What country is an oligarchy? One can give many oligarchy examples even in 2022. For example, South Africa was a racially-based oligarchy during the apartheid era. However, their independence in 1994 made them a democratic nation. Today, the best examples of oligarchies include China, Turkey, Iran, Saudi Arabia, the United States of America, and Zimbabwe.

Unlike before, oligarchies today do not have a specific oligarchy symbol. Instead, the individuals with influence in government and the economy choose to operate in the shadows.

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What type of government is Russia?

Constitutionally, Russia is a federal democratic government. When the Soviet Union collapsed in 1991, the Russian Federation became independent. As a result, it transitioned from a communist dictatorship state to a capitalist, multiparty democracy. In 1993, the country formally approved a new constitution that recognised it as a federal, democratic republic.

Is Russia an oligarchy
A group of Russians wearing traditional attires. Photo: @KremlinRussia_E
Source: Twitter

Once it became democratic, its citizens could exercise freedoms and fundamental rights, including voting for a president for a term of six years. Now, on paper, Russia is a federal democratic government. But, in reality, is Russia an oligarchy?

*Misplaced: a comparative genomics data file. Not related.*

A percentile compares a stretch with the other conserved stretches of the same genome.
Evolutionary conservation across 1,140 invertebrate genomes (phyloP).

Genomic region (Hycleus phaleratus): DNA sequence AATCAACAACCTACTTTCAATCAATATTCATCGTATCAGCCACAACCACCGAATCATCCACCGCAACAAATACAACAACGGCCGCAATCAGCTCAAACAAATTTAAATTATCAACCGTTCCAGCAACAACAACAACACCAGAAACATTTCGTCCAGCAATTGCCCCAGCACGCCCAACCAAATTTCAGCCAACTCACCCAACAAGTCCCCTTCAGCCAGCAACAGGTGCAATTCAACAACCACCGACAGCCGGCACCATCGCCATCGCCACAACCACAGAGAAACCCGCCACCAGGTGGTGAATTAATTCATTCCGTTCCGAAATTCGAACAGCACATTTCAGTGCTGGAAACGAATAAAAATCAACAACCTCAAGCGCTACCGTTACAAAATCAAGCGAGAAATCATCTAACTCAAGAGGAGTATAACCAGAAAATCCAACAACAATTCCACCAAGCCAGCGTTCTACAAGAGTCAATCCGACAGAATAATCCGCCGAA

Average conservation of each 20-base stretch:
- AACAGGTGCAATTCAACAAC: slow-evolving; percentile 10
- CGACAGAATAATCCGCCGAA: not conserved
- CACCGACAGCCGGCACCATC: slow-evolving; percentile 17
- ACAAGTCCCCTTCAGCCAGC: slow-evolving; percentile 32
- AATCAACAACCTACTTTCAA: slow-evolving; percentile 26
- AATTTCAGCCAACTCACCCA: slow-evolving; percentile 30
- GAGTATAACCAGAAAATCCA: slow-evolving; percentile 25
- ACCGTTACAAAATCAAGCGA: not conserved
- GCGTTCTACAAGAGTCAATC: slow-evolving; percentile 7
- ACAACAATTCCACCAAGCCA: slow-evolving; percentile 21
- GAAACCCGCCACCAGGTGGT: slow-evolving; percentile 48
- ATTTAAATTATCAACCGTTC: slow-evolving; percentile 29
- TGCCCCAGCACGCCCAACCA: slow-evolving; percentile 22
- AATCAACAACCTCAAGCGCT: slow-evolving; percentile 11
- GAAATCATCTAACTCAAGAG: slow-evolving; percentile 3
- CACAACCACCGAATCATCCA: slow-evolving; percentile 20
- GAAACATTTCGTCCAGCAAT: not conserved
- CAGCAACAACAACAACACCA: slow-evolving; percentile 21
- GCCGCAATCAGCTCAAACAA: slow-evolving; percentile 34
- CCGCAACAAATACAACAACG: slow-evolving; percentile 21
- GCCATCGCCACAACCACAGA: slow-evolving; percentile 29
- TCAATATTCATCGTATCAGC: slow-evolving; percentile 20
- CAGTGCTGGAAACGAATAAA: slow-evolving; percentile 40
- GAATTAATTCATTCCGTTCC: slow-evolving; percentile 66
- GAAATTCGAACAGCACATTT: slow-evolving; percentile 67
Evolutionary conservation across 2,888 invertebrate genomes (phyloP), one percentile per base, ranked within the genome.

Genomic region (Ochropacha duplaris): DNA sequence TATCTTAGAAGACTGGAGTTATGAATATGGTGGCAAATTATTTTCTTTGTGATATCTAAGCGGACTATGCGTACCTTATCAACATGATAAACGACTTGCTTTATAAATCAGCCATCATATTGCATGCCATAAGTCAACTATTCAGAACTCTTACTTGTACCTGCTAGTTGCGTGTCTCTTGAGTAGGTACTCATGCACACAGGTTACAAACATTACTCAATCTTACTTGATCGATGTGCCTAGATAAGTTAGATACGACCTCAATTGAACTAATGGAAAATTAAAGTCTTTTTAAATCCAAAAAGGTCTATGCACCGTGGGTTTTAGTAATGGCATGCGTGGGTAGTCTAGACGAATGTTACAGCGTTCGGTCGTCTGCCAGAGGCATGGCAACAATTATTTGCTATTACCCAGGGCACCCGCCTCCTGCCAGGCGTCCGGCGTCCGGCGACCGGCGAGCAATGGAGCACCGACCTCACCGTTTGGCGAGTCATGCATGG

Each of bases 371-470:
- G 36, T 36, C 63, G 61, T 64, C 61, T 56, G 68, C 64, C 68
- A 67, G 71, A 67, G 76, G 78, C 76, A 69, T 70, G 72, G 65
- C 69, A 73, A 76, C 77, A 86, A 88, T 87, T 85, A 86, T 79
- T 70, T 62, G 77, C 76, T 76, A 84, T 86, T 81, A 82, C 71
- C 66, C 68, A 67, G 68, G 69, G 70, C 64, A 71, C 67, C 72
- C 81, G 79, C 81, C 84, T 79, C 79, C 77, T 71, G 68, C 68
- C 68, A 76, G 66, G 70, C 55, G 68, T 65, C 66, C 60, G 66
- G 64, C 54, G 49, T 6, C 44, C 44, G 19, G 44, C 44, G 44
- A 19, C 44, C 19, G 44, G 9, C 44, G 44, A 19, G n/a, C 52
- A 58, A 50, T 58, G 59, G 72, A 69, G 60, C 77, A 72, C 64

Is Russia an oligarchy government?

Historians trace the Russian oligarchy to at least the 1400s. However, oligarchy in the country became more apparent after the dissolution of the Soviet Union between 1988 and 1991. After the Soviet Union, Russia allowed a small group of wealthy individuals to gain a lot of controlling interests in the most valuable resources and utilities in the country.

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The consequence of such vested interest was that oligarchs ruled the politicians, although politicians ruled the country. Moreover, since they controlled the politicians, the oligarchs benefited financially from insider knowledge of their actions and economic policies. As a result, today, many influential business people in Russia have close ties to the government and the president.